Thursday, June 10, 2010

Current Group Photo

I've uploaded the current group photo...for any and all who want it. Back row (left to right): Erin Daly, Vince Lombardo, Chris Nicholson, Rich Taylor, Joe Arico, Eric Stefan, Jeanette Young, Dan Honigfort, Claire Sokas; Front row (left to right): Matt Wilson, Lionel Nicolas, Grace Park.

Monday, June 7, 2010

Education Watch: what might turn me into an Obama voter

This article about President Obama and Arne Duncan's efforts to reform schools and labor relations has me thinking good thoughts:
More significant, Duncan has said that some of the billions in more traditional annual federal aid that has flowed to states according to population formulas should now be based on Racelike competitions aimed at various pieces of the reform agenda. “This is the chance of a lifetime,” Duncan says. “We have to move the country in a fundamental, dramatic way.”

In a Congress controlled by Democrats, that could be a struggle. When Duncan’s testimony broached the broader idea at a March Congressional hearing, the House Appropriations Committee chairman, David Obey, a Democratic representative from Wisconsin — which finished 26th out of 41 entrants in the first round of the Race — reminded Duncan of the states’ dire need for basic funds and signaled his skepticism about the Race reforms, declaring, “When the sailboat is sinking, my top priority would not be to put a new coat of varnish on the deck.” (Obey recently announced he will retire next year, perhaps making Duncan’s reform path easier.)

“Every Democrat knows the president really cares about this,” Schnur says. Which suggests that the Nixon-to-China dynamic that prevailed in states like Tennessee may work in Washington. Obama could most likely get some, probably many, Democratic votes, while winning support from Republicans on an issue they have championed so strongly in the past that taking a flat-out anti-Obama approach would be especially awkward.

“That President Obama did this is a total game changer,” says Pastorek, the Louisiana schools superintendent, who is a Republican working for a Republican governor, Bobby Jindal. “If he really sticks to this, education will never be the same.”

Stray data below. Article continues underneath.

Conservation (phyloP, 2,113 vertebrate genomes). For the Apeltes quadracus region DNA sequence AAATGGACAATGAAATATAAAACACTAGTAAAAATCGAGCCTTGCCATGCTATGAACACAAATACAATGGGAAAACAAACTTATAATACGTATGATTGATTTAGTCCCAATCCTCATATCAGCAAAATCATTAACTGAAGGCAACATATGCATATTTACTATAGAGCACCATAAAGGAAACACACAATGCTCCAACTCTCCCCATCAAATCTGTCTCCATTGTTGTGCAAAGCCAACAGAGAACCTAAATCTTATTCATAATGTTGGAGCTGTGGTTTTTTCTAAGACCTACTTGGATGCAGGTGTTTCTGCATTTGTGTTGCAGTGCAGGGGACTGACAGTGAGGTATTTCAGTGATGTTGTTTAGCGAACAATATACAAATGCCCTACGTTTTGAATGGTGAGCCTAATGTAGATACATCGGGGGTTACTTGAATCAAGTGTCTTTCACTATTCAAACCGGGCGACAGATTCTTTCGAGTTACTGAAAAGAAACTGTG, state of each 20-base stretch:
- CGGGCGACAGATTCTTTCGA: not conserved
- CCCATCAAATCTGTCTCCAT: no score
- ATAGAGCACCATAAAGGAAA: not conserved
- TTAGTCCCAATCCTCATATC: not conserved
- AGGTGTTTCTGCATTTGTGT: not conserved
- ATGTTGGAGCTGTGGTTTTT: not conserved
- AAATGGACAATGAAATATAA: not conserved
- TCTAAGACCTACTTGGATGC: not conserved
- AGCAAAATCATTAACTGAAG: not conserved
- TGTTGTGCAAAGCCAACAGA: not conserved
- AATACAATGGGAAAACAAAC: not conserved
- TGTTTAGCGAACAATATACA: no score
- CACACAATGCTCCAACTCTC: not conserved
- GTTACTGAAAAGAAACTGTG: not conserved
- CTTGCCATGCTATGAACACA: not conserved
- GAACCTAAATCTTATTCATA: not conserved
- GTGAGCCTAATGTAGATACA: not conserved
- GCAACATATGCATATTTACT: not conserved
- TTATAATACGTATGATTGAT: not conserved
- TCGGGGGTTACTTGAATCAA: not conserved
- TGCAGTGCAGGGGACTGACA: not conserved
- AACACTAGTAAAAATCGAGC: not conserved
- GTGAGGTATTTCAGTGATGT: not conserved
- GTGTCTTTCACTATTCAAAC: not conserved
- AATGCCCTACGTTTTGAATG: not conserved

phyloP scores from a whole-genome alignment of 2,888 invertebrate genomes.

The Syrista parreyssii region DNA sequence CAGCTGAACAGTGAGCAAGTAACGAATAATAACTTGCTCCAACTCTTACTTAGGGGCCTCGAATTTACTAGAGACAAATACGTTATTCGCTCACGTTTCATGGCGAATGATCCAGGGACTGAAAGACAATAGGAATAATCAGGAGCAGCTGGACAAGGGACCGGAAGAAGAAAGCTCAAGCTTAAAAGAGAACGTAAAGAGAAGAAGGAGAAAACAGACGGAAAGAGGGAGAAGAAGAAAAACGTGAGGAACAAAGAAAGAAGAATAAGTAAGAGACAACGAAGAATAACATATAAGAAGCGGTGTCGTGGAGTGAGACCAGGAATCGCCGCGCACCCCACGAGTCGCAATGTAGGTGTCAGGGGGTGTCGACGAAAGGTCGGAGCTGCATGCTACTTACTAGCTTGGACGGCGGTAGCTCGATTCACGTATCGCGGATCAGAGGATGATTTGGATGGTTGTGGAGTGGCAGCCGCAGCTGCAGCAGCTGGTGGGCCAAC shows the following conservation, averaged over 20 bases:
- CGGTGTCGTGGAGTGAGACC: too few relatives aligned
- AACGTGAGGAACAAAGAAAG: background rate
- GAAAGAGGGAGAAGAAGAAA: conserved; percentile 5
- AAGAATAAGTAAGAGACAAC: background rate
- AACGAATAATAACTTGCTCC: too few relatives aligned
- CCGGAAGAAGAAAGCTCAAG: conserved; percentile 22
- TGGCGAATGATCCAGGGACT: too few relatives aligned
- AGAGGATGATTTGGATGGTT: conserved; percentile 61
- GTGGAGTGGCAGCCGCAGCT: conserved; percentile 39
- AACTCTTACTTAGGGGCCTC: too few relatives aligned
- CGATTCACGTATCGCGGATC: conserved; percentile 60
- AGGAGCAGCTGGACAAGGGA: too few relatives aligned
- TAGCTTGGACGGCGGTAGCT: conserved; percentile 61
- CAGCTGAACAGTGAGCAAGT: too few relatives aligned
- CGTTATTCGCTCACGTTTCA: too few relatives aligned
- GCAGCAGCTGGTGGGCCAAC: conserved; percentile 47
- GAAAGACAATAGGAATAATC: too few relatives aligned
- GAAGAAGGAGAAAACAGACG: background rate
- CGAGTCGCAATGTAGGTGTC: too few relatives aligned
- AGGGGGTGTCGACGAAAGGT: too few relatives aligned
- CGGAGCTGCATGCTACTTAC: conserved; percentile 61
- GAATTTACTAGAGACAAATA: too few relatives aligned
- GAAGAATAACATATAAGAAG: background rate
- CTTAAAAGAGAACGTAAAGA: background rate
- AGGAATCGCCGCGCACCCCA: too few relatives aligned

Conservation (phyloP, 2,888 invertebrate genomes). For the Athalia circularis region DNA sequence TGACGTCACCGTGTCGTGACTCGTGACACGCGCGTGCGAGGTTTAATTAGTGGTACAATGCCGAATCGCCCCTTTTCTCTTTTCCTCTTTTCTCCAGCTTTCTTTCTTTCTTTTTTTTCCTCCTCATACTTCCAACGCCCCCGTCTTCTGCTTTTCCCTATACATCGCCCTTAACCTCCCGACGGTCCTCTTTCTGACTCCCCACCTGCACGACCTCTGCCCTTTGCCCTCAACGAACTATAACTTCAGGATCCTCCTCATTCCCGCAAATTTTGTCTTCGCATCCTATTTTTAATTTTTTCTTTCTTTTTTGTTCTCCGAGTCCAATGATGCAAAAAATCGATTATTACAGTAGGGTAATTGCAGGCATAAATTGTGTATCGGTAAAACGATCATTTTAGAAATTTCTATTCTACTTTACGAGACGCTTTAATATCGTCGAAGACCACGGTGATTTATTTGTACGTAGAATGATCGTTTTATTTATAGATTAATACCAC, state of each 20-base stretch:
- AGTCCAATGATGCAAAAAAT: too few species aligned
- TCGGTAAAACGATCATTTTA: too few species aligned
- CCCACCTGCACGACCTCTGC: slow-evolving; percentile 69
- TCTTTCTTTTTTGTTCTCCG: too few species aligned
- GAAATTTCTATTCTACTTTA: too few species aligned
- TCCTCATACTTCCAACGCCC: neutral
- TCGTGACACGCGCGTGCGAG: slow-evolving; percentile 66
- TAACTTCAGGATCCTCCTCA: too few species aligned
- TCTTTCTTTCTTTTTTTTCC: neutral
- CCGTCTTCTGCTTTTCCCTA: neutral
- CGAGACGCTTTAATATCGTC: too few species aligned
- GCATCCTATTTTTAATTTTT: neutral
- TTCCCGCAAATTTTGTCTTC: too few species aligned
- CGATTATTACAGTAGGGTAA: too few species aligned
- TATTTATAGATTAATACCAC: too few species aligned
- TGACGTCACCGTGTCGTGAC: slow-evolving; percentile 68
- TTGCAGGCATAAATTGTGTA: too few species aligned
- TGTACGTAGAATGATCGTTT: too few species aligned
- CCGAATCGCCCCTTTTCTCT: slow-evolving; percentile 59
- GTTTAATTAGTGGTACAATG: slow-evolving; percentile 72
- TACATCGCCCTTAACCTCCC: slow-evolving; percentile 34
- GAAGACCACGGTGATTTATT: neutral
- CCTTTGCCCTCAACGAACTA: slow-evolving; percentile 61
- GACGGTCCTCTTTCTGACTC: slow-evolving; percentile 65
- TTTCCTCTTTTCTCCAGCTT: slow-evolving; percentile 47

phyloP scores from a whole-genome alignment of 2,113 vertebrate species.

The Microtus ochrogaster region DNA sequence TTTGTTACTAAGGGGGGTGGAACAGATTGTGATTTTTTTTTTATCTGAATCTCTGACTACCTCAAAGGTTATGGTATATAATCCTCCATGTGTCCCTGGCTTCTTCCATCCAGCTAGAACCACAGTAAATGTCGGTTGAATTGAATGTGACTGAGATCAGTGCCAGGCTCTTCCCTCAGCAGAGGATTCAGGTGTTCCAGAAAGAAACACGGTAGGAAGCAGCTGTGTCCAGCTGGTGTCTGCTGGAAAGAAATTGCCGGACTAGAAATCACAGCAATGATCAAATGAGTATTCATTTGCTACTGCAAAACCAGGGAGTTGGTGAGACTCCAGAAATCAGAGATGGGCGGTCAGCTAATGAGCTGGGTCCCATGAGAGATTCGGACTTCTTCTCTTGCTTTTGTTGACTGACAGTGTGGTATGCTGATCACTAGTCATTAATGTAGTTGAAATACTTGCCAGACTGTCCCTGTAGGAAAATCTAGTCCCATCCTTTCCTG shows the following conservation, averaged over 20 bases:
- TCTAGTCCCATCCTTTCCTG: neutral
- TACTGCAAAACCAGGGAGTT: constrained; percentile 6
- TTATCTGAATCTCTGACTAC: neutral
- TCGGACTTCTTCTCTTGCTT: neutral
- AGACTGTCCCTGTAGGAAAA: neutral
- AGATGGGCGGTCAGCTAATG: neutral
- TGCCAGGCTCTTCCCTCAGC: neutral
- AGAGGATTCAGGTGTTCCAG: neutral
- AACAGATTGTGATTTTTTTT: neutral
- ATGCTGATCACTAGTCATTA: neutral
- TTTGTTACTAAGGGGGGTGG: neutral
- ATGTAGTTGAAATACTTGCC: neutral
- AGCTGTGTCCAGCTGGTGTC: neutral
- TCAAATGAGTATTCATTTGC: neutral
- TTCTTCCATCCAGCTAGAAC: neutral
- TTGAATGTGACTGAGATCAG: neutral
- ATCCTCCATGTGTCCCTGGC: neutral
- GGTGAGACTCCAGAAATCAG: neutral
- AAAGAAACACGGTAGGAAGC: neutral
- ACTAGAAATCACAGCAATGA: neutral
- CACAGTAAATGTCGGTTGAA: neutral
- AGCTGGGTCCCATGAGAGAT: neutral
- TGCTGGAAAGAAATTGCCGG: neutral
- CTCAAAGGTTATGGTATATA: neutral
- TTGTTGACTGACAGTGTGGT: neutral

I was wrong -- on this, the President seems to be pursuing this as hard as he can. If there is one thing that he can change in this country for the better, and if there is one thing that will push me into being an Obama voter, it will be if he succeeds in forcing long-term public school reform in this country.

Sunday, June 6, 2010


Bad politics makes worse policy

I've really refrained from any comment on the oil spill situation because I don't really know what to say about it. That said, I listened to this conversation between an NPR host and USEPA administrator Lisa Jackson with some amount of irritation:
"NORRIS: The United States is a nation that gets things done. It's a can-do nation. That can-do attitude is an important part of the national psyche. But this so far is a problem that the government can't fix, at least not anytime soon. Help us understand why this should not shake the faith of people in their government?

Ms. JACKSON: The most important thing here is to realize the president's personal commitment. He said again today that, you know, we are here and we're not going anywhere. That we realize that even if and when the flow of oil is finally stopped, this recovery, this response and recovery is going to be a long-term thing and requires a long-term commitment. He said that over and over.

I do think that, you know, just in terms of the psyche of this region being from here, part of the anger that is so palpable - and I have it myself - is that that frustration of watching something this catastrophic that we cannot - none of us can do anything about."
Let's ignore that Jackson doesn't even begin to answer an interesting (if off topic) question. Rather, I'm really frustrated with Jackson's near-rote repeating of the day's talking points: Barack Obama really, REALLY cares and isn't going to leave you or forsake you.

I don't give a crap if the president can emote. I really don't. I feel rather sorry that Reagan, Clinton and Bush 43 pushed this idea that you have to think that the President gets you and your concerns and really, REALLY cares. I want President Obama to solve problems; right now, the problems/answers are all at the technical level and the funding/politics is a couple months away.In recent language, in other words, the President isn't Aquaman and can't do much for the situation other than keep repeating that BP is going to get the bill.

What can he do? Quit ignoring Asia. This is the second time he's cancelled a trip to Asia to deal with pressure that "he doesn't care enough" or whatever baloney the political media is pushing for the day. It's time for them (and the President) to realize that the long-term problems of the country should take precedence over the P.R. crisis of the moment.

Wednesday, June 2, 2010

A quiet thank you.

Had pressure? Sure you have.

Think about the pressure there must be on the field-level guys at BP, Schlumberger, Transocean (and yes) Halliburton. The guys actually trying to stop this thing? The guys you laughed at when they tried to execute the 'junk shot' and the 'top kill'? The folks working 24 hours a day, 7 days a week to drill that relief well?

Yeah, those guys, those folks deserve our absolute thanks. BP senior-level executives? They're the same suits you get at every big company. But the guys (and gals) on the oil rigs, boats and derricks? Those people are heroes, in my book.

So thanks, folks.

(Had pressure? No, that's pressure.)